PhD project within Circular Built Environment
Technical University Denmark (DTU)
Building platforms to scale the circular economy in the construction sector
The pressure on the global construction sector is two-fold: the growing population increases the need for affordable living space while global resource scarcity drives rising construction costs. At the same time, current construction practices contribute to the exceedance of absolute environmental boundaries. Reaching international goals of remaining within planetary boundaries requires reducing the consumption footprint (European Union, 2020), which in turn gives rise to attempts to implement the circular economy (CE) in the construction sector. The CE offers not only potential financial benefits, but also a lessening of ecological burdens. This research project sets out to investigate whether platforms can help overcome the difficulties of implementing at scale a systematic approach like the CE in a highly fragmented industry such as the construction sector.
Both practitioners and academics point to the importance and challenges of implementing CE in construction (e.g. Styles et al. 2018, Osobajo et al., 2020, Ottosen et al., 2021). Difficulties and opportunities related to value-chain integration (Osobajo et al., 2020, Ottosen et al., 2021) and documentation (Styles et al 2018) are currently not covered by systematic research and development. Today, value chains follow an institutionalized division of labor organized in short-term projects as the primary mode of production, which leads to a fragmented construction industry (Sheffer and Levitt 2010). The adoption of an inclusive approach to implementing circularity is hampered by fragmentation along three dimensions: (1) Vertical fragmentation represents the lack of knowledge exchange between various project phases. (2) Horizontal fragmentation describes the lack of synchronization between various stakeholders at the same project stage, and (3) longitudinal fragmentation results from knowledge dissipating as project teams dissolve (Jones et al., 2021). Platforms are generally described from either a technical or ecosystem perspective. The technical perspective (Baldwin & Woodard 2008) views a platform as “a set of stable components that support variety and evolvability in a system by constraining the linkages among the other components”.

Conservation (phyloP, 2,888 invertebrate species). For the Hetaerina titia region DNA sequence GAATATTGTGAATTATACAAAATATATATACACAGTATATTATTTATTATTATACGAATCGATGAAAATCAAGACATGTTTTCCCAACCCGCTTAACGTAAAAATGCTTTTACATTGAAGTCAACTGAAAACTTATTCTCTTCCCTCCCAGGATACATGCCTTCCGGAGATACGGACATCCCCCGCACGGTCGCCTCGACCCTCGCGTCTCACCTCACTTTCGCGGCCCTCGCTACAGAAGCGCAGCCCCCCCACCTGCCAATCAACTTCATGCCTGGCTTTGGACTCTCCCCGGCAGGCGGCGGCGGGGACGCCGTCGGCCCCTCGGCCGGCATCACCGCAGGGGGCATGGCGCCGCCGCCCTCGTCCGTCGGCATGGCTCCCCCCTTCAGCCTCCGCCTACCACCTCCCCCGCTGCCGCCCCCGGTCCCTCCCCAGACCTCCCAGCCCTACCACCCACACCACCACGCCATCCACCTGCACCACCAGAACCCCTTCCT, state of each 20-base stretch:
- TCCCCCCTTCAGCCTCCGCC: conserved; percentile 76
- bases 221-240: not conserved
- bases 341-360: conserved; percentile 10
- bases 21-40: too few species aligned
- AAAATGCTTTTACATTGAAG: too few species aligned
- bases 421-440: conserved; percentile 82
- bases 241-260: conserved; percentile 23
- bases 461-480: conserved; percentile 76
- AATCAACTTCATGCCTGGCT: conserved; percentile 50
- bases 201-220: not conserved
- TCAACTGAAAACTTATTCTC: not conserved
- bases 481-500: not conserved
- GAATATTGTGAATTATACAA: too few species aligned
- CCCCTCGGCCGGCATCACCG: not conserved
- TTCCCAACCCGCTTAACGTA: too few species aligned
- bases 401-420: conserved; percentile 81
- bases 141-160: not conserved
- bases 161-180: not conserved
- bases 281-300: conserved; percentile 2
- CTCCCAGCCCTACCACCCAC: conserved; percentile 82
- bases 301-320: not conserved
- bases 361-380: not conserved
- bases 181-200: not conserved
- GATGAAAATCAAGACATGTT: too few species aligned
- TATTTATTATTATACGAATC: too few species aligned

The ecosystem perspective focuses on the actors around the platform ecosystem and creates infrastructures for organizational learning and innovation that enable specialization and optimization across the value chain. By carefully optimizing products, processes, and the division of labor, platforms facilitate the pursuit of value while minimizing waste, and have proven to be successful tools (Gawer 2011) for achieving long-term strategic benefits in such industries as automotive, aerospace and defense. Since their current application in construction is limited (Thuesen & Hvam 2011, Jones et al. 2021), even more so in terms of sustainability and the CE, this project sets out to unlock both the industrial and academic potential for developing platforms that systematically improve the competitiveness of circular products and services in the construction sector, and thereby help to reduce the construction sectors’ absolute impact on the environment.